Does working from home bring more work-life balance? What will it mean to go "back to normal"? And who exactly is doing all this great resigning? For many of us, the future of work feels pretty uncertain — maybe even stressful. 

In this episode, we explore employee desires with Anne Fannon (MA '03), director at the Work-Learn Institute, a research unit that pulls insights from Waterloo's world-renowned co-op programs. She offers valuable information about what the youngest workers want from their careers, and how tomorrow's most successful employers will meet their expectations.

Takeaways from Anne

Insights go beyond co-op

Waterloo's co-operative education program collaborates with more than 7,000 employers spanning across the globe. The Work-Learn Institute (WxL) taps into thousands of work-integrated learning experiences to provide insights for talent strategies that will resonate with young employees. As the war for talent ramps up, all employers can leverage these insights to attract, recruit and retain top talent. (1:10) Work-Learn is also an incubator for innovation in work-integrated learning experiences, helping the University adapt to the changing labour market and societal needs. Anne points out that Waterloo employers can access these findings to improve their practices — for all employees, not just co-op students. (1:50)

The importance of workplace values

There is a values gap between Generation Z and today's employers. While employers could correctly identify some of values young employees prize most — self-direction and benevolence — their organizational values did not align with them. (3:00) This gap is a potential risk for employers looking to recruit young talent. According to research from WxL, young employees are willing to turn down a job that doesn't align with their values, even if it's a fit for their skillset. (4:17)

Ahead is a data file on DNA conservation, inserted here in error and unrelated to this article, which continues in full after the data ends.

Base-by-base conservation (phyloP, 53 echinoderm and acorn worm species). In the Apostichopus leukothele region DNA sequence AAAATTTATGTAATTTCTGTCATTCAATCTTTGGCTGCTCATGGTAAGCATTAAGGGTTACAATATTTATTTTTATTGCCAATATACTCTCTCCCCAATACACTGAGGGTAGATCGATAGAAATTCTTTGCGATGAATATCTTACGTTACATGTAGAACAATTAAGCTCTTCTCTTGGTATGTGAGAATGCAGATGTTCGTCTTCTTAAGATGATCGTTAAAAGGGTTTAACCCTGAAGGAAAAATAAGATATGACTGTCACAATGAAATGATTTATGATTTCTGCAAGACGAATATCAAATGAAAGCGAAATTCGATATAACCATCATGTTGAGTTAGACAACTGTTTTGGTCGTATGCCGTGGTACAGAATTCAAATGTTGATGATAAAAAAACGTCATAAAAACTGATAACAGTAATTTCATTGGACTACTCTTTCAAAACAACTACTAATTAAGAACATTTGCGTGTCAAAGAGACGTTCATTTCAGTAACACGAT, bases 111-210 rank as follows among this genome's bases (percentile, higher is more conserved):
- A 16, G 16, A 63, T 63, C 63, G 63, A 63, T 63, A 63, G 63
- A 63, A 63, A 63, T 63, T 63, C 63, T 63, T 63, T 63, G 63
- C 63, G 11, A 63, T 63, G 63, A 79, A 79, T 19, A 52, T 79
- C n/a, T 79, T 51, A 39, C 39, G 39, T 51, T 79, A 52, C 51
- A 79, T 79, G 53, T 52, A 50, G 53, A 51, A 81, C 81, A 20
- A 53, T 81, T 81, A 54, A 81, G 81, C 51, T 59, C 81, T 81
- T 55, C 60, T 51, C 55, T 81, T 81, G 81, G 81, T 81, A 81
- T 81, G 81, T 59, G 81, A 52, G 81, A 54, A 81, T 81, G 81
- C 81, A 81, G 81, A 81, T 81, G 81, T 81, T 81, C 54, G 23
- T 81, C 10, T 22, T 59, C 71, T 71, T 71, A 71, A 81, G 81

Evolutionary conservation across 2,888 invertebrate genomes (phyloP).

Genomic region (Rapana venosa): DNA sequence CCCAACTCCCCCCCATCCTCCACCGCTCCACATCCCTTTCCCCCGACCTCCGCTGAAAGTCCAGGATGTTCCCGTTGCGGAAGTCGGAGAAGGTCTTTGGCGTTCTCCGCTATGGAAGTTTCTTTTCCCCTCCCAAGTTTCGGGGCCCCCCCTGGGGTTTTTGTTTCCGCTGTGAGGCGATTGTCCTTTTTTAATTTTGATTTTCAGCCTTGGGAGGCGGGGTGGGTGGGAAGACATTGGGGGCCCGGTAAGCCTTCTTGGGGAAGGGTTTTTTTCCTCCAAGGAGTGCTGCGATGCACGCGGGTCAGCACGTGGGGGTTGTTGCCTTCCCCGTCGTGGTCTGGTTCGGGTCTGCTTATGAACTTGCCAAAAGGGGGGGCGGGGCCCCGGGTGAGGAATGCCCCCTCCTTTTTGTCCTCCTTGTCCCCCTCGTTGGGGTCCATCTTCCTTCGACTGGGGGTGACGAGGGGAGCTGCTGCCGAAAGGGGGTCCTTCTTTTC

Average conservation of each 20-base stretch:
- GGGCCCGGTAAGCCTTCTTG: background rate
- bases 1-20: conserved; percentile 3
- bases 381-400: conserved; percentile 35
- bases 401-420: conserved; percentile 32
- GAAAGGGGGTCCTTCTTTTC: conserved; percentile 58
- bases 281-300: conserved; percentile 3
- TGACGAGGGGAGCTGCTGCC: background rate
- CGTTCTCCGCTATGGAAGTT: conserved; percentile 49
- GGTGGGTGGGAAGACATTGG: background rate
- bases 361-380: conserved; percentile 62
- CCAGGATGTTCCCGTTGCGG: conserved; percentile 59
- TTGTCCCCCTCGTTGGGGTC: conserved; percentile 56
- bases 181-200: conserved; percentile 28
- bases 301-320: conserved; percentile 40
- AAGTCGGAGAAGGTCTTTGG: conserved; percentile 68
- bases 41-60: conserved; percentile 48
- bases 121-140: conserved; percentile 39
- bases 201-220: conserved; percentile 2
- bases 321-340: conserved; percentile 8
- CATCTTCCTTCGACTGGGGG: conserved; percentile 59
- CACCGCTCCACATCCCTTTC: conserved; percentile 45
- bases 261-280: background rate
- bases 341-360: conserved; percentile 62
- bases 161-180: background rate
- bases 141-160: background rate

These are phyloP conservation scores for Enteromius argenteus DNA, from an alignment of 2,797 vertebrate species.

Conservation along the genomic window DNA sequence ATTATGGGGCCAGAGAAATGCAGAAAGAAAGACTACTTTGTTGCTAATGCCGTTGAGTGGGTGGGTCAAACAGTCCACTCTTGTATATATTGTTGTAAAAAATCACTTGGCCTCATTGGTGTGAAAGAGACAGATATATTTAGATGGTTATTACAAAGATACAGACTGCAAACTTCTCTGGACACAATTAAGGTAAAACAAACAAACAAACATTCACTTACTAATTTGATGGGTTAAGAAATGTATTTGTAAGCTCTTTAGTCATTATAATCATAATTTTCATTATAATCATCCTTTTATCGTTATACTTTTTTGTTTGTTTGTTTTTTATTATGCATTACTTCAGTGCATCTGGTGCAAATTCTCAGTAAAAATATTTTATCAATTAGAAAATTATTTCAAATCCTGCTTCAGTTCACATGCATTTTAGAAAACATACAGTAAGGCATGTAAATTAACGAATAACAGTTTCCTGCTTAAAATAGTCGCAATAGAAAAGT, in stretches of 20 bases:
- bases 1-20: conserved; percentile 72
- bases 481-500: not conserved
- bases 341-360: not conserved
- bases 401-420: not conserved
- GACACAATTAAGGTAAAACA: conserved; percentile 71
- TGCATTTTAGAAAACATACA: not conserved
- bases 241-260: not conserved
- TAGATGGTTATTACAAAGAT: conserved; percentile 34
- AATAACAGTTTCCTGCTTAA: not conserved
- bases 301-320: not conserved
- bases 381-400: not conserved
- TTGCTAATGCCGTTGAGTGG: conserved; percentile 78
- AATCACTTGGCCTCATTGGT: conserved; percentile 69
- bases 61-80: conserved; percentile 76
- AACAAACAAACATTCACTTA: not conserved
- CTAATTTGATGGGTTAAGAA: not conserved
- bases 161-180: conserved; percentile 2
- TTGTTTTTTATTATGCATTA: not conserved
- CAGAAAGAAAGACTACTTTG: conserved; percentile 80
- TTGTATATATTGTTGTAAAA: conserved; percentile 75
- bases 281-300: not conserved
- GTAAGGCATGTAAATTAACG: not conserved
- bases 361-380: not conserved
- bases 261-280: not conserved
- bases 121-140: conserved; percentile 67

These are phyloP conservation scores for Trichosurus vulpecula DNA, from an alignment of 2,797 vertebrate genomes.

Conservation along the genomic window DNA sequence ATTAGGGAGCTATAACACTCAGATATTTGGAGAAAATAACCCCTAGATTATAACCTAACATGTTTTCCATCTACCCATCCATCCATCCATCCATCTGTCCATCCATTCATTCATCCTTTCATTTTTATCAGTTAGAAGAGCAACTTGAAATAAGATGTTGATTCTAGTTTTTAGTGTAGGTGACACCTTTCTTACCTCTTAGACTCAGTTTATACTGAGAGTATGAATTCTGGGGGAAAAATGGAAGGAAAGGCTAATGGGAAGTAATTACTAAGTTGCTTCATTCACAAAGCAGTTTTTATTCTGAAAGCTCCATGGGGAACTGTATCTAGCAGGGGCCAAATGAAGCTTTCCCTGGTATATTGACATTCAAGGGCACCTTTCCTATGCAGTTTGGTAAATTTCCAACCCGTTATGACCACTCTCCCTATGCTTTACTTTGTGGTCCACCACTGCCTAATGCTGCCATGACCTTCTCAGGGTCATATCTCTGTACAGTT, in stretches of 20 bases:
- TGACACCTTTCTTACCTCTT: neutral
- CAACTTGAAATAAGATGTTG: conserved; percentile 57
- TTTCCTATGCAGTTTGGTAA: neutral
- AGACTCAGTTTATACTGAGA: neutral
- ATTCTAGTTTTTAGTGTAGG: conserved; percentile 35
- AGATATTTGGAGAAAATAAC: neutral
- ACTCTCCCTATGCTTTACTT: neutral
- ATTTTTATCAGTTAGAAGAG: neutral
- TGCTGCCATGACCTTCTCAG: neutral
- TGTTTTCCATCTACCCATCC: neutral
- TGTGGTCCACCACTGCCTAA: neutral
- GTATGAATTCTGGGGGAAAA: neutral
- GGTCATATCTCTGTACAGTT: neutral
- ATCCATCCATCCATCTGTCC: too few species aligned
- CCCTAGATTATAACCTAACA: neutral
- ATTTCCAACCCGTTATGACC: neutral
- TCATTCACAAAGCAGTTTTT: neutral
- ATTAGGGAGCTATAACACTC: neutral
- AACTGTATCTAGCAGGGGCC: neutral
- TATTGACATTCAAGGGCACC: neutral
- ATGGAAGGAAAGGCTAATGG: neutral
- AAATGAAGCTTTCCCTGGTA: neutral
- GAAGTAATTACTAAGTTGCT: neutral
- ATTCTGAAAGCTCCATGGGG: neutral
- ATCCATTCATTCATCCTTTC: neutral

Best practices for recruiting

The onboarding process is critical to recruiting and retaining top talent. Employers should be thoughtful about how they welcome new employees and the way they advertise positions. (5:29) WxL investigated the things that attract students to apply to a position, and identified a several items that should be included in job ads and onboarding materials: organizational values, diversity and inclusion practices, and learning opportunities for employees. (5:54)

Insights from top co-op employers

Co-op employers are a microcosm of the broader labour force, and Anne suggests that all employers could implement successful co-op strategies with their full-time workforce. (7:28) Some best practices from Waterloo's top co-op employers include: taking time to articulate and live their company values, providing development opportunities, making space for innovative "stretch projects," and articulating how meaningful an individual's work is to the organization. When an employer does these things for a co-op student, both parties gain a better experience from the work term. (8:45) If short-term employees can unlock value with these practices, imagine the benefits employers could see with full-time employees.

Traits aren't necessarily unique to Generation Z

In many ways, the things Generation Z is seeking from work are the same things we are all seeking. Anne speculates that young employees may just have more clarity about what those things are, and are therefore more vocal. The pandemic has made us all reflect on what we want from work, and many of these realizations can be connected to what WxL has uncovered with their research. (12:10) As employers, we need to take each person's preferences and needs into account, especially if we want to retain and benefit from the unique skills each employee brings to their job. (13:03)